The Official Star Wars Insider Magazine (Issue #109, a Special 100 page Phantom Menace issue, available on newsstands now) has an interview with Star Wars actor Ralph Brown ("Ric Olie") who discusses how William Shatner and Leonard Nimoy’s acting helped prepare him for his role as the Naboo who teaches Anakin Skywalker how to be a pilot. From the interview by Jonathan Wilkins:
I’d grown up with Star Trek and watched William Shatner and Leonard Nimoy speaking with absolute and utter sincerity about faintly ludicrous scenarios. There’s ways of saying those lines, which is to say them with utter convictions and sincerity, which makes them resonate. If you aren’t prepared to do that, you shouldn’t be doing films in this genre, really.
The editors of the magazine also chime in about the connections between Trek and Wars:
The most eagerly awaited movie of all time, Star Wars: Episode I The Phantom Menace is also one of the most influential. Popularizing the idea of the prequel in modern cinema, a variety of franchises have now gone back to their beginnings, with the James Bond and Batman series of movies both enjoying the prequel treatment to much acclaim and the crew of the U.S.S. Enterprise boldly going back to the beginning in J.J. Abram’s 2009 take on Star Trek.
Star Wars talk in Star Trek: Original Motion Pictures Collection
There are several new bonus features on the Blu-ray Star Trek Motion Picture Collection which reference the connection between Star Wars and Star Trek. "The Longest Trek: Writing the Motion Picture" features much discussion of how the initial success of Star Wars in 1977 helped influence a Star Trek movie (from the TMP disc). The bonus feature of "Industrial Light & Magic: The Visual Effects of Star Trek" discusses the contributions of ILM to Star Trek (from the TSFS disc).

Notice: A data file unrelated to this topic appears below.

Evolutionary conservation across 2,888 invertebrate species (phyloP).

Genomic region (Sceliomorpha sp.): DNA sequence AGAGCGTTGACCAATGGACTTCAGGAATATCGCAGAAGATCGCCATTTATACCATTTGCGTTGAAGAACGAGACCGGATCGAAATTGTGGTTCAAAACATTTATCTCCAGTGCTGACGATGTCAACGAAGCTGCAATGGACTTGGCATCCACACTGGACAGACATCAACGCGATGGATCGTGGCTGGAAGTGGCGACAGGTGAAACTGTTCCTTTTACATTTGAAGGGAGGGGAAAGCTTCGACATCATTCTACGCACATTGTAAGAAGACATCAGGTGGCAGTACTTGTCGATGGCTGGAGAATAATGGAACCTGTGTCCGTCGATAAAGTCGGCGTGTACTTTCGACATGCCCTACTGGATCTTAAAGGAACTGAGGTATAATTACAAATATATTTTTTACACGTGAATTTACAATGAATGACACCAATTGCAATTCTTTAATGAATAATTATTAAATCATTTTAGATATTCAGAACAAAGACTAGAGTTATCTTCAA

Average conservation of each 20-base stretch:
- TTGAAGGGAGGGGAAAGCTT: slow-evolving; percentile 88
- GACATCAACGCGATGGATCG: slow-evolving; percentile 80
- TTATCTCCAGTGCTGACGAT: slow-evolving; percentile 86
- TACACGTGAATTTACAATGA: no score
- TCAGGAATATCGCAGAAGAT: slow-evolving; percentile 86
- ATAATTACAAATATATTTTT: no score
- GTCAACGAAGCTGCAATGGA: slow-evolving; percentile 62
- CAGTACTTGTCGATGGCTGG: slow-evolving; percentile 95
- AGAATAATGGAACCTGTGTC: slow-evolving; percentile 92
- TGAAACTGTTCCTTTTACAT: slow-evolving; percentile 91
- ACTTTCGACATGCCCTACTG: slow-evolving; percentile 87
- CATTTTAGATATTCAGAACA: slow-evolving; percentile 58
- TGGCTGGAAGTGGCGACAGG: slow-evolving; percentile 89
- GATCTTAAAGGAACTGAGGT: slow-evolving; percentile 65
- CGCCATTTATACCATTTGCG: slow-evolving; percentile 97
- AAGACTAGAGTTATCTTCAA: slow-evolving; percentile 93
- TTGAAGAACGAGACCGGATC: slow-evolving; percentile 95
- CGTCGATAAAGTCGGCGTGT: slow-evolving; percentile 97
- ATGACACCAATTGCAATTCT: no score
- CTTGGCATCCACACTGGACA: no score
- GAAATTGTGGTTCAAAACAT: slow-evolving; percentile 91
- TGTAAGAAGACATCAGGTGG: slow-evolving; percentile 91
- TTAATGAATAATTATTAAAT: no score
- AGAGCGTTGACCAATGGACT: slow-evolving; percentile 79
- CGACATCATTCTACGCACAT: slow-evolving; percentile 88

Fan Boys DVD release
Today, the DVD of the film Fan Boys is released. The film features a very fast William Shatner cameo and the stereotypical Star Wars vs. Star Trek sillyness. [see TrekMovie interview with Fanboys director Kyle Newman on Fanboys/Trek connections].
Recent Trek connections at the Official Star Wars Blog
TrekMovie isn’t the only place that sees connections. Since the release of the new Star Trek movie, the official Star Wars blog has been doing a few Star Trek/Star Wars stories:
- A photo of Adrian Pasdar (Heroes) whose son showed his Star Wars pride at the premiere of Star Trek
- A mention of the R2-D2 cameo in the new Star Trek feature film
- Link to the ‘My favorite movie is Star Wars/Star Trek’ parody
- Article on ‘Putting Star Wars into Star Trek’
- Link to parody video of ‘Enterprise destroyed by Deathstar’
May the force live long and prosper with you
At TrekMovie we have never seen a ‘Star Wars v Star Trek’ battle and we are fans of both. So happy birthday, Phantom Menace. And as Star Wars becomes a new television show and Star Trek a new motion picture, we know that the futures of these franchises are forever linked.
Gene Roddenberry and George Lucas
George Lucas and JJ Abrams